Local Connections Using Microsoft Edge

SocketTools includes several server components, including a multi-threaded HTTP server. Initial testing is often done with the client and server connecting to one another on the local system, rather than over the Internet. When using the Chrome, Firefox or Internet Explorer browsers, the connection to the local server is successful. However, connection attempts fail when using the Microsoft Edge browser on Windows 10.

More Information

The SocketTools server components can be configured to listen for connections that can only be made on the local system. This is done by having the server listen for connections using the localhost address (also known as the loopback address). For IPv4 connections, this is 127.0.0.1 and for IPv6 it is ::1

There are several advantages to this approach when it comes to initial testing of a server application. By using the localhost address, it bypasses most firewall restrictions, since firewalls are typically configured to permit connections between local clients and servers. It also allows the server to be tested in an environment where it’s not necessary to have a static external IP address or be concerned with NAT router configurations.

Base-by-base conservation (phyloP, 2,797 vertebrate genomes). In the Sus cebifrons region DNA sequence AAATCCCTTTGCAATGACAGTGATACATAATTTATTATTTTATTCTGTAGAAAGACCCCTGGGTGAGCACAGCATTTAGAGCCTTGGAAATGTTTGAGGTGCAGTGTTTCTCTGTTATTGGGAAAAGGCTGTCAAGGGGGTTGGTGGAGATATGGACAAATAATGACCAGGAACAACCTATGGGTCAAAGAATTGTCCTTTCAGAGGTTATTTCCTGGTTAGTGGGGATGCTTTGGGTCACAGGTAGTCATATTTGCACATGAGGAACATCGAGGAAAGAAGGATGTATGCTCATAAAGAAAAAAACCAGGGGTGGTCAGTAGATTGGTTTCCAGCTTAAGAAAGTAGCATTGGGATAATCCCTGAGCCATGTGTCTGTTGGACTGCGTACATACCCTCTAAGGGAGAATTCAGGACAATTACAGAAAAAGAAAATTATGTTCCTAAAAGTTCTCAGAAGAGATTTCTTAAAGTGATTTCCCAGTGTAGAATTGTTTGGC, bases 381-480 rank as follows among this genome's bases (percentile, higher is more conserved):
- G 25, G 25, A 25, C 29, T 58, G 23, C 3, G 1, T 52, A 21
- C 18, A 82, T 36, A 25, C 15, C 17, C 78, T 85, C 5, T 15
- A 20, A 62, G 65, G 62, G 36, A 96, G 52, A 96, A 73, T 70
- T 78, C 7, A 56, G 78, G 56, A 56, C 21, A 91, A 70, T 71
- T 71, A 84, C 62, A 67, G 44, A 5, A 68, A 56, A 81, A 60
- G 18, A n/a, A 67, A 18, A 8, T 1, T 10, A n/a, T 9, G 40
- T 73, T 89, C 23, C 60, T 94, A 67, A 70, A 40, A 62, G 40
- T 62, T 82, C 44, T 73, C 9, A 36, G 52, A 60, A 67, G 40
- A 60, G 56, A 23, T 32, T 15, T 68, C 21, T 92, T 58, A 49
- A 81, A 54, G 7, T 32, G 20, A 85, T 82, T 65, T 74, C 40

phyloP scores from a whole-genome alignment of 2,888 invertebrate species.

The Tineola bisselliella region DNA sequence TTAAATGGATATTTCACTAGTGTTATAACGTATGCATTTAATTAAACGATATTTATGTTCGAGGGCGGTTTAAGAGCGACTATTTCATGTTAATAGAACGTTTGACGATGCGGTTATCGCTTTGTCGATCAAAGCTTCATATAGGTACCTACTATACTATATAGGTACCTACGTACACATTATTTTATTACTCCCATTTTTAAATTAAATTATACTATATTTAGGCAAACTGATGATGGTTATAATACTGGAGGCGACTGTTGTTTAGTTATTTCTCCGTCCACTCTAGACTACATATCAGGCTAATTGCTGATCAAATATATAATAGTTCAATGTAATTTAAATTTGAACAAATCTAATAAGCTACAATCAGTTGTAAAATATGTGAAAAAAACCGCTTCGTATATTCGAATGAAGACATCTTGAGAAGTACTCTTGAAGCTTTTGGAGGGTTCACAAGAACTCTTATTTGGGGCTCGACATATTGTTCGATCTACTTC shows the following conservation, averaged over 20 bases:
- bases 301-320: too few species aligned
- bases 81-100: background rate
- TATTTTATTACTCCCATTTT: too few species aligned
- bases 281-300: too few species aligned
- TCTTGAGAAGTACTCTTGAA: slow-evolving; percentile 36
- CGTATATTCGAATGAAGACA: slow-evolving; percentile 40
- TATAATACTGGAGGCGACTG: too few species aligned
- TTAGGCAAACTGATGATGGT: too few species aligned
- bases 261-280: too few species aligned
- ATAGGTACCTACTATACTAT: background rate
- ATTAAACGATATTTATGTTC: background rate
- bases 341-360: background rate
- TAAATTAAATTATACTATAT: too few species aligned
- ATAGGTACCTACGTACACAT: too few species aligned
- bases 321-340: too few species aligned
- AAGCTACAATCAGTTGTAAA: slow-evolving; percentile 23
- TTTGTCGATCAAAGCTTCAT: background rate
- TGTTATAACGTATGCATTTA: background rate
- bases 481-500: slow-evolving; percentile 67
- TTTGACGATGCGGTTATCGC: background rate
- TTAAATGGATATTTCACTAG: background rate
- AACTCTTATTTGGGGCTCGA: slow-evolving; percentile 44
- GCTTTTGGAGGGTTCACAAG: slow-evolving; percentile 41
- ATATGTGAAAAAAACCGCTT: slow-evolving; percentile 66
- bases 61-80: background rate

For the HTTP server component, the application only needs to configure the component to listen on the “localhost” address and browser can be used to connect to the server at http://localhost/ or https://localhost/ depending on whether security is enabled. This works for most browsers, however, the Microsoft Edge browser may fail to connect to the server. This is because Edge is a Universal Windows Platform (UWP) app that normally executes in a network isolation mode which blocks localhost connections.

To enable Edge to connect to your server listening on the local system, first close any open instances of Edge that you have running. Then open an Administrative command prompt and enter the following command:

CheckNetIsolation LoopbackExempt -a -n=Microsoft.MicrosoftEdge_8wekyb3d8bbwe

You should get an “OK” message in response to the command. Next, open Edge and enter about:flags in the address bar. Make sure that the “Allow localhost loopback” option is checked, and if not, enable it. Now you should be able to connect to your local server using the Edge browser.

See Also

Creating A TLS Server Certificate
Connections Fail Using Test Certificate